Environment
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Warmer Months Herald Fear of More Wildfires

Warmer Months Herald Fear of More WildfiresWarmer Months Herald Fear of More Wildfires

The fires incinerating the woodlands of Canada’s Fort McMurray are reminiscent of the countless incidences of wildfire in Iran last year (ended March 19) that wiped out over 18,000 hectares of forestland — about 16.25% of the country’s forest area.

Last year, authorities had warned about frequent wildfires due to unabating drought and a scorching summer season. Within the first 5 months of the year (March- July 2015), about 7,000 hectares of forests across Iran were burnt in 823 cases of wildfires — 23% rise in the number of wildfires compared to the same period a year before, according to the Forests, Range and Watershed Management Organization.

This year, things may be worse: Iran is expected to experience a summer season about 1 to 1.5 degrees Celsius hotter than average, which could serve to increase the risk of wildfires.

  Causes of Wildfires

While climate change has without doubt played a part in the increasing frequency and intensity of forest infernos, scientists say that is only half the story.

 “Individuals don’t have much control over how climate change will affect wildfires in the future. However, we do have the ability to influence the other half of the equation, those variables that control our impact on the landscape,” says Michael Mann, assistant professor of geography at the George Washington University and lead author of a study published in April in the online journal PLOS One, which suggested that many models of wildfire predictions do not accurately account for human factors and are therefore misleading when identifying the main causes or drivers of wildfires.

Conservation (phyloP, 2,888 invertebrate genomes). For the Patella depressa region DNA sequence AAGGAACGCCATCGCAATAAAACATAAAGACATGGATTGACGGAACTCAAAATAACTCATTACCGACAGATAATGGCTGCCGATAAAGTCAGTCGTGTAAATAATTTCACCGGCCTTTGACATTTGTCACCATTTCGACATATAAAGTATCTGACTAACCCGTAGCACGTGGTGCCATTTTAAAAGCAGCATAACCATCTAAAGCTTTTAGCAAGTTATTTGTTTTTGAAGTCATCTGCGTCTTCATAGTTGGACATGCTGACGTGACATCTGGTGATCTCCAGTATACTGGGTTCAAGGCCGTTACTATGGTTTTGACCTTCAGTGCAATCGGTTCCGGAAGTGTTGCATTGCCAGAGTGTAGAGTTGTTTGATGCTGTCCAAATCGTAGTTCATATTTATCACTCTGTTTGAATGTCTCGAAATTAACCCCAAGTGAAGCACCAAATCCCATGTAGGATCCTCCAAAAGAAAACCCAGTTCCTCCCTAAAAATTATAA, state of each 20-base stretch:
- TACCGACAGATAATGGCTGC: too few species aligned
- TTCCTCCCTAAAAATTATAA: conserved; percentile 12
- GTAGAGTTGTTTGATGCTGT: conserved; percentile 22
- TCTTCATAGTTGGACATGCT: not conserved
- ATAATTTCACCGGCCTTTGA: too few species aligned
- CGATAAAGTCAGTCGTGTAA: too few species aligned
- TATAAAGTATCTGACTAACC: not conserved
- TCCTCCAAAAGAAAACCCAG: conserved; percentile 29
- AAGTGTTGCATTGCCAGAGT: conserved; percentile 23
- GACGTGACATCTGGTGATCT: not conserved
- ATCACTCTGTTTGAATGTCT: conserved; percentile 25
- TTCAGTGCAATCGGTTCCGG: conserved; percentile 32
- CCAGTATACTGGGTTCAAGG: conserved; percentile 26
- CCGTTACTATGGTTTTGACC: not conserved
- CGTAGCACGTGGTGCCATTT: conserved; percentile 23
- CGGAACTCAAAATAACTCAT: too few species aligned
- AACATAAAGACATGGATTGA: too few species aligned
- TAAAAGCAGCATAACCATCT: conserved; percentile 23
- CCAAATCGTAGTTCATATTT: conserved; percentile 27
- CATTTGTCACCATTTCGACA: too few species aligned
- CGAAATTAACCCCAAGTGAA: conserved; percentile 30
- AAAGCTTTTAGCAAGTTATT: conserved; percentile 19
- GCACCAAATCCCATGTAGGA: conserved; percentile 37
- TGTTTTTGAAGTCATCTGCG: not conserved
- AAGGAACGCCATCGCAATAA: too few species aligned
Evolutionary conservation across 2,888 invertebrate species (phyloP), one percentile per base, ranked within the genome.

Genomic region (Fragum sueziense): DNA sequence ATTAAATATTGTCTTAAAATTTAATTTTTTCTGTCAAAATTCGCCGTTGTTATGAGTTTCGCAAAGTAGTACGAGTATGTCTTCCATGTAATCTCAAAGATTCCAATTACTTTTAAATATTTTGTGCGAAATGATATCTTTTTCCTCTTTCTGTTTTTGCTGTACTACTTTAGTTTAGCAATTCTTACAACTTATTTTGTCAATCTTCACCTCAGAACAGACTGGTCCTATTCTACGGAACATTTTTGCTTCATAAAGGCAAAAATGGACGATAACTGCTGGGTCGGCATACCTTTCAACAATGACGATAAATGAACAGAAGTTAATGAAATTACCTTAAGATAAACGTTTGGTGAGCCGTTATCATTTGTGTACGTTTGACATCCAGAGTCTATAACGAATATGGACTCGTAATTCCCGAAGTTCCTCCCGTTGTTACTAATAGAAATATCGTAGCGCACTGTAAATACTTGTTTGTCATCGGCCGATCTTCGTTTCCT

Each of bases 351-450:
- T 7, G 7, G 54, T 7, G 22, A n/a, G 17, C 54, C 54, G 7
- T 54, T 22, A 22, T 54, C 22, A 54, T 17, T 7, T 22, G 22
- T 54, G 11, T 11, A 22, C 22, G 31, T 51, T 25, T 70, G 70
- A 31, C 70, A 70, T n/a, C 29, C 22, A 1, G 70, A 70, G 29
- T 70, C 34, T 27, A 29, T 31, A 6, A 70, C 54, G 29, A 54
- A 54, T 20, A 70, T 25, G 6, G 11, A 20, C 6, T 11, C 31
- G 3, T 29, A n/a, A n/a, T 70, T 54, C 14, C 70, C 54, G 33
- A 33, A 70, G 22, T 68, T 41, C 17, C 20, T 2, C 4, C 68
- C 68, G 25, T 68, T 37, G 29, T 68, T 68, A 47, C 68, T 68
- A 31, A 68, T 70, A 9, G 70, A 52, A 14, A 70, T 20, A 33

In their study, Mann and his team said some of the factors linked to wildfires in California included where structures are built, and the frequency and location of ignitions from a variety of sources, ranging from cigarettes tossed out on the highway to electrical poles blown down

Most of the fires that ripped through Iran’s forests were caused by human error or negligence and exacerbated by a warming planet.

According to the FRWO, 95% of the wildfires last year were caused by human negligence. Building campfires in drought-hit forests or improperly extinguishing them are the usual causes of manmade wildfires. Deliberately setting forests on fire has also been reported. Shortage of water and unremitting drought — hallmarks of global warming in arid and semi arid regions — allowed the fires to spread across vast swathes of land last year.

  What Is Being Done?

“Our approach is to entrust the people and local communities with protection of natural resources, especially forests. It is both efficient and economical,” FRWO chief Khodakaram Jalali was quoted as saying by ISNA last month.

One of the main reasons why wildfires destroyed large areas of woodlands was the lack of equipment at the disposal of local authorities.

FRWO officials say they have reached an agreement with the Armed Forces of Iran and the Disaster Management Organization to make use of their air fleet to extinguish forest fires before they spread.

However, according to Tabnak news website, aside from “publishing an educational infographic” and “promising to hold workshops on how to extinguish flames,” the FRWO has done little else.

Just over 6% of Iran is covered in forests, which may not seem much, but considering the country’s location in an arid and semi arid region of the planet, it is a blessing.The authorities must up their game to protect what little remains of Iran’s woodlands.

 

Financialtribune.com